In this article, we will lay the foundation for the treatment of patients suffering from Ehlers-Danlos Syndromes, specifically Hypermobile Ehlers-Danlos Syndrome and Hypermobility Spectrum Disorders with Prolotherapy injections. The treatment is designed to stimulate connective tissue growth and rebuilding in damaged painful joints where there is collagen deficiency. Patient outcomes are described below.
“I just want someone to understand the pain”
Research: Overall expert consensus indicates that pain medications are often not effective in long-term treatment.
The idea that Hypermobile Ehlers-Danlos Syndrome and Hypermobility Spectrum Disorders can be managed long-term with pain medications, anti-inflammatories, and opioids is being discredited. These pain medications can be beneficial in the short-term, detrimental in the long-term.
In November 2018, a review of patient outcomes and the medical research surrounding the management of pain was published in the medical journal Medicine (1) by a team of Canadian researchers. This review is a guide to helping other doctors understand the pain challenges of Ehlers-Danlos Syndromes patients.
Here are some of the learning points shared with clinicians:
- Chronic pain is common in EDS, particularly in the hypermobility type.
- According to 1 study, nearly 90% of patients report some form of chronic pain.
Some of the things doctors should look for:
- Nociceptive, joint pain (acute pain following an injury that sometimes does not go away after the injury has healed). This the researchers suggest is usually the first manifestation of pain in EDS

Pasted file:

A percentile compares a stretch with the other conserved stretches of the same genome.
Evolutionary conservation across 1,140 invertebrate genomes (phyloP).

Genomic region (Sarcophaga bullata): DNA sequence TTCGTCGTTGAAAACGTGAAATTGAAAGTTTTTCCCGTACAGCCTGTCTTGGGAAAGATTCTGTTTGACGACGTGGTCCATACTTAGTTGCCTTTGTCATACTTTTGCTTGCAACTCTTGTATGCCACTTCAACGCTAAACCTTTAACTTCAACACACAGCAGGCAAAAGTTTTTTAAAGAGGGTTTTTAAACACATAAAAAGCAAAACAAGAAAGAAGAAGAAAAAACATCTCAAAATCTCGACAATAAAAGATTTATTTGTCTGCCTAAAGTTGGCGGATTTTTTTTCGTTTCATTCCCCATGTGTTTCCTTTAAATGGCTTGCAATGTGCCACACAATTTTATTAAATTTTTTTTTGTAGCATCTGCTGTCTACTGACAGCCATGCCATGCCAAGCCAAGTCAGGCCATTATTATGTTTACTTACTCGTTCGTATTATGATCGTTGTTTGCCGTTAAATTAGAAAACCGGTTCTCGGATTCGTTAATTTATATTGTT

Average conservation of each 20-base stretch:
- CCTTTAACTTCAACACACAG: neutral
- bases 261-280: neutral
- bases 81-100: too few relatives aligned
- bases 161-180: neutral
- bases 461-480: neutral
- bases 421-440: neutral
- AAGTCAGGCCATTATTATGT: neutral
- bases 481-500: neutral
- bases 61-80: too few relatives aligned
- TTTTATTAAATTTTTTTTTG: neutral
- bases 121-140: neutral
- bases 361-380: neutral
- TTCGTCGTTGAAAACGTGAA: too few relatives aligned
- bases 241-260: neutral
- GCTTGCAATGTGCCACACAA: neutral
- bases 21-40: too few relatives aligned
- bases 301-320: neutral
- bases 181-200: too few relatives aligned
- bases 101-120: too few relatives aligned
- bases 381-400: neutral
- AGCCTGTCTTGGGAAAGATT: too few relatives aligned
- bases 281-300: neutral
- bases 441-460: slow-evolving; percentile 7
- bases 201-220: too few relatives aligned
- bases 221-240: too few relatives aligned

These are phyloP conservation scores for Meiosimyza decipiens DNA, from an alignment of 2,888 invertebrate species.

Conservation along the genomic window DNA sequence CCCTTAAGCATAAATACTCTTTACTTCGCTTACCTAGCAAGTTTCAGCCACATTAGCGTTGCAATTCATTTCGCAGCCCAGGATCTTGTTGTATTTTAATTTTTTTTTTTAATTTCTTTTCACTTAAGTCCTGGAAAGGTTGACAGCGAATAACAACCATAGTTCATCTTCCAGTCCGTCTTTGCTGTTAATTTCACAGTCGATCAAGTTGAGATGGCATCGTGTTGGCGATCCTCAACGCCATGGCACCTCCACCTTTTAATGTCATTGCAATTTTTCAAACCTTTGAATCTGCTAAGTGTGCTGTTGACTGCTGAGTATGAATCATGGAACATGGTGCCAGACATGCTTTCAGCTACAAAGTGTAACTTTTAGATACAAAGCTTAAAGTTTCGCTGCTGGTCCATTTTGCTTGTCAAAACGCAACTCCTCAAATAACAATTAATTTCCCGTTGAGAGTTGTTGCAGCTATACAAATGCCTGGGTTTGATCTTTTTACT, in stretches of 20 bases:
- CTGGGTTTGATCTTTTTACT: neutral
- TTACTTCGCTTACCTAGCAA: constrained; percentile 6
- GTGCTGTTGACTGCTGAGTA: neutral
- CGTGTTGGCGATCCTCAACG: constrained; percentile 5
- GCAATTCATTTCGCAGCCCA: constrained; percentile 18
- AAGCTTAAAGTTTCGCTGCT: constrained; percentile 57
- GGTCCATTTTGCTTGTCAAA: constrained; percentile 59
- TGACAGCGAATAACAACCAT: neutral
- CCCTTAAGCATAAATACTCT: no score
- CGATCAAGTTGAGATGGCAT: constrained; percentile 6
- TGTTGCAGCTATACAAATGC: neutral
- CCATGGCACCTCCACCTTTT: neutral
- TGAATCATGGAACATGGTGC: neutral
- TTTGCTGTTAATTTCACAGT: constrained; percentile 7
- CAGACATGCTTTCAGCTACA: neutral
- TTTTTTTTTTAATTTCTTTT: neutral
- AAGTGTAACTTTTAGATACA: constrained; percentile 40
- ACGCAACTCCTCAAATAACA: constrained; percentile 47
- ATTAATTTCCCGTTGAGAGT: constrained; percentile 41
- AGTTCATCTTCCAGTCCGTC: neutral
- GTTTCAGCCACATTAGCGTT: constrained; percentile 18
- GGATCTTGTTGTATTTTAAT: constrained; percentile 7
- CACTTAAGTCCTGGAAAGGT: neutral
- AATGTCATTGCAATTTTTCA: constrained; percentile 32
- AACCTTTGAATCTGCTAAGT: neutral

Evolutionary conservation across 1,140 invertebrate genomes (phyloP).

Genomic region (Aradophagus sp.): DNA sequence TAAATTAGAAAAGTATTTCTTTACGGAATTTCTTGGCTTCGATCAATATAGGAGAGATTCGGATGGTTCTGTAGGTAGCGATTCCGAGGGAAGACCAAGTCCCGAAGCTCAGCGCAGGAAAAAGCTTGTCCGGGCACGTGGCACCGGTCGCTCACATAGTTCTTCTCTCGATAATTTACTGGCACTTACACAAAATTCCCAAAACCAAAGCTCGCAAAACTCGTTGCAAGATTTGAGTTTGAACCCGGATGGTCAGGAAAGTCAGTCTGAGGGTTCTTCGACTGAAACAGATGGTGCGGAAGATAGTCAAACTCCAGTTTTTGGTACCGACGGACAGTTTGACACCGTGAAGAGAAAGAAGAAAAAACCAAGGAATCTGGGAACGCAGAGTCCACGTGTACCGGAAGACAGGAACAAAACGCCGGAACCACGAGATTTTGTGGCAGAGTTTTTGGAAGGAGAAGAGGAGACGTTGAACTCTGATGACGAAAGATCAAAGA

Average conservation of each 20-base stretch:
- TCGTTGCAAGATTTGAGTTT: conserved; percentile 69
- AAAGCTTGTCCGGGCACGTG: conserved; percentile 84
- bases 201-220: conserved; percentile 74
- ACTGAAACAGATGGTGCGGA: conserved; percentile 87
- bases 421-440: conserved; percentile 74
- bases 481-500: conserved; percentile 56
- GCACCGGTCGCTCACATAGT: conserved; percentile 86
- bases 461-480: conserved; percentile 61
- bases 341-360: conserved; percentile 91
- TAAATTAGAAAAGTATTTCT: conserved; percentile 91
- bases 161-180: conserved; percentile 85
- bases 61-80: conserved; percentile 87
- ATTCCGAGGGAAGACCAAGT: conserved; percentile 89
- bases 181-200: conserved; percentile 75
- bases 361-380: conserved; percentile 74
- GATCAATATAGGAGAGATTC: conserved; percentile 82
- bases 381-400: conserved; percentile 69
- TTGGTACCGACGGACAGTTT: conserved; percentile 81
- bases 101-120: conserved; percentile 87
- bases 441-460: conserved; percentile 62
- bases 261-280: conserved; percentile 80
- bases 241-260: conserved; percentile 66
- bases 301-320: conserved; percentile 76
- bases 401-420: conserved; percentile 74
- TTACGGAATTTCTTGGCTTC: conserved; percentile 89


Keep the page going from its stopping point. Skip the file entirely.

- These injuries are usually joint traumas such as dislocations and sprains as well as “growing pains.”
- The most commonly involved joints are the shoulder (80%), hands (75%), and knees (71%).
- “Clumsy” or “Klutzy” behavior. The researchers suggest that patients will often describe themselves in this manner because among balance issues (poor proprioception see below), they are constantly dropping things.
- The recurrent dislocations due to joint laxity and associated trauma are further amplified by poor proprioception, (the body’s sense of awareness in space and movement and the communication, or lack of coordination to the limbs to keep the body steady and no fall over.) This leads patients to have a fear of falling and kinesiophobia (being afraid to move) which are common complaints. Catastrophizing thoughts are also present.
- Doctors should look for TMJ pain that can also be a significant source in disability in 70% of Ehlers–Danlos patients.